Figures-Landscapes-Still lifes. What's the difference? Not much!
So you wonder why a landscape painter spends so much time painting the figure? Well, from my experience this past year, (this is being said by an unknown author - couldn't find the source) painting from a live model 3x per week, there's not a whole lot of difference painting the landscape. I know this sounds a bit simplistic but for me, the subject is sometimes irrelevant. What's important is what you do with the subject. So, in a sense, painting anything and everything is the same. The process is pretty much identical. There's planning - drawing, composition, value, color, type of light, etc. Then there's the execution - brushwork, edges, major color relationships and subtle color distinctions. Basically the thought process and approach for painting the figure is the same for painting still life or landscape.
I often hear my students say " I just want to be a landscape painter." Well, I hate to say this, but, there's no such thing! Painting is painting... no shortcuts. Study it all. In traditional art schools drawing the figure is essential and part of the curriculum. I did that for several years, but for the past 20+ years I've focused primarily on how color and light create form, atmosphere and distance in still life and landscapes. Last year we began to offer portrait and figure painting at the school so I thought, there's no better opportunity for me to study the figure again. What I didn't realize was how much it would help my still life and landscapes.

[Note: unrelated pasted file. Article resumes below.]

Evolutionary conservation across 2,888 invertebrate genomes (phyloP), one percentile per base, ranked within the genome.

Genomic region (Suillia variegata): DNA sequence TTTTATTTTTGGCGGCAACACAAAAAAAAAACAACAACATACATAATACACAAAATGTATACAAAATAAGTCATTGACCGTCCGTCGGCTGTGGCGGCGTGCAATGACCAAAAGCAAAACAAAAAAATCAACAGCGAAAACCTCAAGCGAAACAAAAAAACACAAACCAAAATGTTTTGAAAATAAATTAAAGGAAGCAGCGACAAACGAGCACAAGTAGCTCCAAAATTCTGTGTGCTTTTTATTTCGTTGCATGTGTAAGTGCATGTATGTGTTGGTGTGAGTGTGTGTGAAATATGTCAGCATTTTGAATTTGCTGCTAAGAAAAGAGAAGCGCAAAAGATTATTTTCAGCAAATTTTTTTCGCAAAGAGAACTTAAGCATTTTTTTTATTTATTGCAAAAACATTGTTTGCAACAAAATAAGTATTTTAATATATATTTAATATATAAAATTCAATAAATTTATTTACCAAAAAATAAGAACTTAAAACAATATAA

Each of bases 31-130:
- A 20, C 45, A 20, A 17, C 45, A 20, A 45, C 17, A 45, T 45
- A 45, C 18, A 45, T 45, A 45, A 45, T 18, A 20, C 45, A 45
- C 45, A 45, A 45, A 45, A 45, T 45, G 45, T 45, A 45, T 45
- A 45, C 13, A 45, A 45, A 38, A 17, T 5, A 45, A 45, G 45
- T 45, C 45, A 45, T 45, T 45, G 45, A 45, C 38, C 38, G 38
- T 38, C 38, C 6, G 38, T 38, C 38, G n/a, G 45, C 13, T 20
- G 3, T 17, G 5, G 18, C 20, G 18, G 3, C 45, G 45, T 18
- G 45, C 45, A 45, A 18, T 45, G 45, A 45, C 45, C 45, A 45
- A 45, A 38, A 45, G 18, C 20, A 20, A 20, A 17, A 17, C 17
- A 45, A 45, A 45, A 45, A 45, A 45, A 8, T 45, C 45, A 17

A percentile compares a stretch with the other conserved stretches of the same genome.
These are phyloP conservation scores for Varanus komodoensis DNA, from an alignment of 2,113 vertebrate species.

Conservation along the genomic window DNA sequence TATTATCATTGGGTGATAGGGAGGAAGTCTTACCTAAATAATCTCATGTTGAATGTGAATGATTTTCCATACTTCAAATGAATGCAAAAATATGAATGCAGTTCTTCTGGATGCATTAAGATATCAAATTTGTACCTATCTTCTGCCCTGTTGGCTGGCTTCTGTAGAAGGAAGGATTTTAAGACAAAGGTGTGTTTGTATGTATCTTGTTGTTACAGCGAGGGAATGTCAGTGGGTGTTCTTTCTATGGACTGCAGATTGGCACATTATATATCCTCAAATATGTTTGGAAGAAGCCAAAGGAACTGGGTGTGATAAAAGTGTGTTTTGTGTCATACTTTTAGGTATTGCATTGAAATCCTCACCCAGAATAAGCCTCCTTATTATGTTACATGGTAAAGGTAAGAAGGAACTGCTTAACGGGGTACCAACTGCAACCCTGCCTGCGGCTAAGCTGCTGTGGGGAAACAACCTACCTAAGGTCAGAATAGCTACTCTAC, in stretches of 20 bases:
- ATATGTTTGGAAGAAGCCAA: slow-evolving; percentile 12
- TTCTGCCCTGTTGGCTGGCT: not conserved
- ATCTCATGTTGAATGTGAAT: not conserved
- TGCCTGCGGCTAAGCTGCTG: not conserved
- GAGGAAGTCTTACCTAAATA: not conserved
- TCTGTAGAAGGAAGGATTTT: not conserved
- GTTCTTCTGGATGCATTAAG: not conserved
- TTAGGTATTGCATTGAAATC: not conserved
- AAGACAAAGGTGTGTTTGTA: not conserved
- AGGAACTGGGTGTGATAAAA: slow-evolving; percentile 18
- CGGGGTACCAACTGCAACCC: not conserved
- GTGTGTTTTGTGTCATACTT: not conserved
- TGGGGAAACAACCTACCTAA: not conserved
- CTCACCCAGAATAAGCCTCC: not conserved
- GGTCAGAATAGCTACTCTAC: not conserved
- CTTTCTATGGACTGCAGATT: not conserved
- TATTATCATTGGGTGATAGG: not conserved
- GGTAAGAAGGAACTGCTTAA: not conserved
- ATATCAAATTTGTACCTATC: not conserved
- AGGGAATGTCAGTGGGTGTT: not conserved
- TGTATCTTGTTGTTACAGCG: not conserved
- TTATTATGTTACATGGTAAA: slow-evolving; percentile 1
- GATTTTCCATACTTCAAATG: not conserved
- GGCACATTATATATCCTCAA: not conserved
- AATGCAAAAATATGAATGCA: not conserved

In the figure painting you can see that most of the plane changes are color and /or value changes - just enough to turn the form. This is one way to convey volume with an emphasis on color and light. Now look at the still life painting. Even though the subject is completely different the process is identical. Look at the subtle color changes in the egg shells and their cast shadows. They were painted just like I painted the figure - every plane change is a color change. Now the landscape is an overcast California winter scene so the colors are subtler than a bright sunny summer day. But, you can see the color shift in temperature, value, and chroma as the planes recede into the distance. These are the same color shifts that you see when painting the figure. Also take a look at the edges. There are lost edges, soft edges, and hard edges - no difference between the figure, the still life, and the landscape.
So, when studying art you need to study it all.
One subject helps the other...
Painting is painting.